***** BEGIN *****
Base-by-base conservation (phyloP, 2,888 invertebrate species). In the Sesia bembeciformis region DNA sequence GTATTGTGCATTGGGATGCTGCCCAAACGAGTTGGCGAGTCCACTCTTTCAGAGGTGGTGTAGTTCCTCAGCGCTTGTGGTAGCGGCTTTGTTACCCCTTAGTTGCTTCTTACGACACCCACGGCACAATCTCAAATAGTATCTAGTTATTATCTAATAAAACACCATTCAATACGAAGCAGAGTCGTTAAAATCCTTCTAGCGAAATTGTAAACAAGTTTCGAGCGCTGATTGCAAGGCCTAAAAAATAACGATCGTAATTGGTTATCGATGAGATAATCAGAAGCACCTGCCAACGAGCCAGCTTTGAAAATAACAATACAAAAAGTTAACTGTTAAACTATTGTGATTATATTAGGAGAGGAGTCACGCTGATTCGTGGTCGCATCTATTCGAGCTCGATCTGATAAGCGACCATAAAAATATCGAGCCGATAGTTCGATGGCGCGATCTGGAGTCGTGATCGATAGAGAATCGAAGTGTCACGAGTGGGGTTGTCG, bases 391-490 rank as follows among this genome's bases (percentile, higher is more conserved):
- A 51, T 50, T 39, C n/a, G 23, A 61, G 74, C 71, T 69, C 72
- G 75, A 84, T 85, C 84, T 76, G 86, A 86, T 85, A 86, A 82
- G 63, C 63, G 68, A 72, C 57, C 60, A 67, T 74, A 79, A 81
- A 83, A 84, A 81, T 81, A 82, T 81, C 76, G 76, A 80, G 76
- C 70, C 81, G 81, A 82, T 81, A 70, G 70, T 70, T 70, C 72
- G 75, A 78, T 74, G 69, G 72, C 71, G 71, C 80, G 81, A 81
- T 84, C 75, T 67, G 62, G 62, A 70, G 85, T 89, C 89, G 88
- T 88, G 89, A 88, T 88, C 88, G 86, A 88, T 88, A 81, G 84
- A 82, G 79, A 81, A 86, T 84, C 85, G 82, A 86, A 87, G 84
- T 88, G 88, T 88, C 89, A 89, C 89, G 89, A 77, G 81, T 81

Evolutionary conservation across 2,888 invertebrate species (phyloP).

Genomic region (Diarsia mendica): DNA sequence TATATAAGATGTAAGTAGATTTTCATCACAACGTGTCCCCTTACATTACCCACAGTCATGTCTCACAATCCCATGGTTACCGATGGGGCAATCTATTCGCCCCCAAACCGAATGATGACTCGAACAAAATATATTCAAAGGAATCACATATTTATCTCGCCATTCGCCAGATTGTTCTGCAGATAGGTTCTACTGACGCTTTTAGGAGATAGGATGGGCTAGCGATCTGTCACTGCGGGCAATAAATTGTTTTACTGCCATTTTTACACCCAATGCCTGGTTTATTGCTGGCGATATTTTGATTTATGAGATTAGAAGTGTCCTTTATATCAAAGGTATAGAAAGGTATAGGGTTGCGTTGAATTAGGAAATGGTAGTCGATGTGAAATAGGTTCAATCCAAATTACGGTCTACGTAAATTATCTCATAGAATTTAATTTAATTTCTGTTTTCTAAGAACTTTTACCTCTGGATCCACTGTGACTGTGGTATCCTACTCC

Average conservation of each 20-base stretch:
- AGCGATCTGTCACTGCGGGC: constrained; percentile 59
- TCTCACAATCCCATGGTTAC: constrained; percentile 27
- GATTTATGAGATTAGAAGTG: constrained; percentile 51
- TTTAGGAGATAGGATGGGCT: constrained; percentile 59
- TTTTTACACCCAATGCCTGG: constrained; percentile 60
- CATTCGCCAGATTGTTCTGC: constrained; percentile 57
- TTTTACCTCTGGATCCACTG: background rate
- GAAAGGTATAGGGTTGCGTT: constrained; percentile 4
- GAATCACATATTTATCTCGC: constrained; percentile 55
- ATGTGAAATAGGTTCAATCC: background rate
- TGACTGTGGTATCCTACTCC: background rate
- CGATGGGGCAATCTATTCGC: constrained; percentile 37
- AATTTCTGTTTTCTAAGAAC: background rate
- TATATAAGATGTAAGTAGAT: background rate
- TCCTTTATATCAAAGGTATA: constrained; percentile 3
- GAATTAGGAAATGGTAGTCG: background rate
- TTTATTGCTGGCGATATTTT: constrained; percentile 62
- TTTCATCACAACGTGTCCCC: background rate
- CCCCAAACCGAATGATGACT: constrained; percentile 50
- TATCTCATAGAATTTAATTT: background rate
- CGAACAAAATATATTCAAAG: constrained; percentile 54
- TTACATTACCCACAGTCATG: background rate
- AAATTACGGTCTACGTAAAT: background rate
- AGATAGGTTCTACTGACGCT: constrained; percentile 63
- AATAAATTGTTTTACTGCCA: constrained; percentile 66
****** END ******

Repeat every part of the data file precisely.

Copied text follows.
Base-by-base conservation (phyloP, 2,888 invertebrate species). In the Sesia bembeciformis region DNA sequence GTATTGTGCATTGGGATGCTGCCCAAACGAGTTGGCGAGTCCACTCTTTCAGAGGTGGTGTAGTTCCTCAGCGCTTGTGGTAGCGGCTTTGTTACCCCTTAGTTGCTTCTTACGACACCCACGGCACAATCTCAAATAGTATCTAGTTATTATCTAATAAAACACCATTCAATACGAAGCAGAGTCGTTAAAATCCTTCTAGCGAAATTGTAAACAAGTTTCGAGCGCTGATTGCAAGGCCTAAAAAATAACGATCGTAATTGGTTATCGATGAGATAATCAGAAGCACCTGCCAACGAGCCAGCTTTGAAAATAACAATACAAAAAGTTAACTGTTAAACTATTGTGATTATATTAGGAGAGGAGTCACGCTGATTCGTGGTCGCATCTATTCGAGCTCGATCTGATAAGCGACCATAAAAATATCGAGCCGATAGTTCGATGGCGCGATCTGGAGTCGTGATCGATAGAGAATCGAAGTGTCACGAGTGGGGTTGTCG, bases 391-490 rank as follows among this genome's bases (percentile, higher is more conserved):
- A 51, T 50, T 39, C n/a, G 23, A 61, G 74, C 71, T 69, C 72
- G 75, A 84, T 85, C 84, T 76, G 86, A 86, T 85, A 86, A 82
- G 63, C 63, G 68, A 72, C 57, C 60, A 67, T 74, A 79, A 81
- A 83, A 84, A 81, T 81, A 82, T 81, C 76, G 76, A 80, G 76
- C 70, C 81, G 81, A 82, T 81, A 70, G 70, T 70, T 70, C 72
- G 75, A 78, T 74, G 69, G 72, C 71, G 71, C 80, G 81, A 81
- T 84, C 75, T 67, G 62, G 62, A 70, G 85, T 89, C 89, G 88
- T 88, G 89, A 88, T 88, C 88, G 86, A 88, T 88, A 81, G 84
- A 82, G 79, A 81, A 86, T 84, C 85, G 82, A 86, A 87, G 84
- T 88, G 88, T 88, C 89, A 89, C 89, G 89, A 77, G 81, T 81

Evolutionary conservation across 2,888 invertebrate species (phyloP).

Genomic region (Diarsia mendica): DNA sequence TATATAAGATGTAAGTAGATTTTCATCACAACGTGTCCCCTTACATTACCCACAGTCATGTCTCACAATCCCATGGTTACCGATGGGGCAATCTATTCGCCCCCAAACCGAATGATGACTCGAACAAAATATATTCAAAGGAATCACATATTTATCTCGCCATTCGCCAGATTGTTCTGCAGATAGGTTCTACTGACGCTTTTAGGAGATAGGATGGGCTAGCGATCTGTCACTGCGGGCAATAAATTGTTTTACTGCCATTTTTACACCCAATGCCTGGTTTATTGCTGGCGATATTTTGATTTATGAGATTAGAAGTGTCCTTTATATCAAAGGTATAGAAAGGTATAGGGTTGCGTTGAATTAGGAAATGGTAGTCGATGTGAAATAGGTTCAATCCAAATTACGGTCTACGTAAATTATCTCATAGAATTTAATTTAATTTCTGTTTTCTAAGAACTTTTACCTCTGGATCCACTGTGACTGTGGTATCCTACTCC

Average conservation of each 20-base stretch:
- AGCGATCTGTCACTGCGGGC: constrained; percentile 59
- TCTCACAATCCCATGGTTAC: constrained; percentile 27
- GATTTATGAGATTAGAAGTG: constrained; percentile 51
- TTTAGGAGATAGGATGGGCT: constrained; percentile 59
- TTTTTACACCCAATGCCTGG: constrained; percentile 60
- CATTCGCCAGATTGTTCTGC: constrained; percentile 57
- TTTTACCTCTGGATCCACTG: background rate
- GAAAGGTATAGGGTTGCGTT: constrained; percentile 4
- GAATCACATATTTATCTCGC: constrained; percentile 55
- ATGTGAAATAGGTTCAATCC: background rate
- TGACTGTGGTATCCTACTCC: background rate
- CGATGGGGCAATCTATTCGC: constrained; percentile 37
- AATTTCTGTTTTCTAAGAAC: background rate
- TATATAAGATGTAAGTAGAT: background rate
- TCCTTTATATCAAAGGTATA: constrained; percentile 3
- GAATTAGGAAATGGTAGTCG: background rate
- TTTATTGCTGGCGATATTTT: constrained; percentile 62
- TTTCATCACAACGTGTCCCC: background rate
- CCCCAAACCGAATGATGACT: constrained; percentile 50
- TATCTCATAGAATTTAATTT: background rate
- CGAACAAAATATATTCAAAG: constrained; percentile 54
- TTACATTACCCACAGTCATG: background rate
- AAATTACGGTCTACGTAAAT: background rate
- AGATAGGTTCTACTGACGCT: constrained; percentile 63
- AATAAATTGTTTTACTGCCA: constrained; percentile 66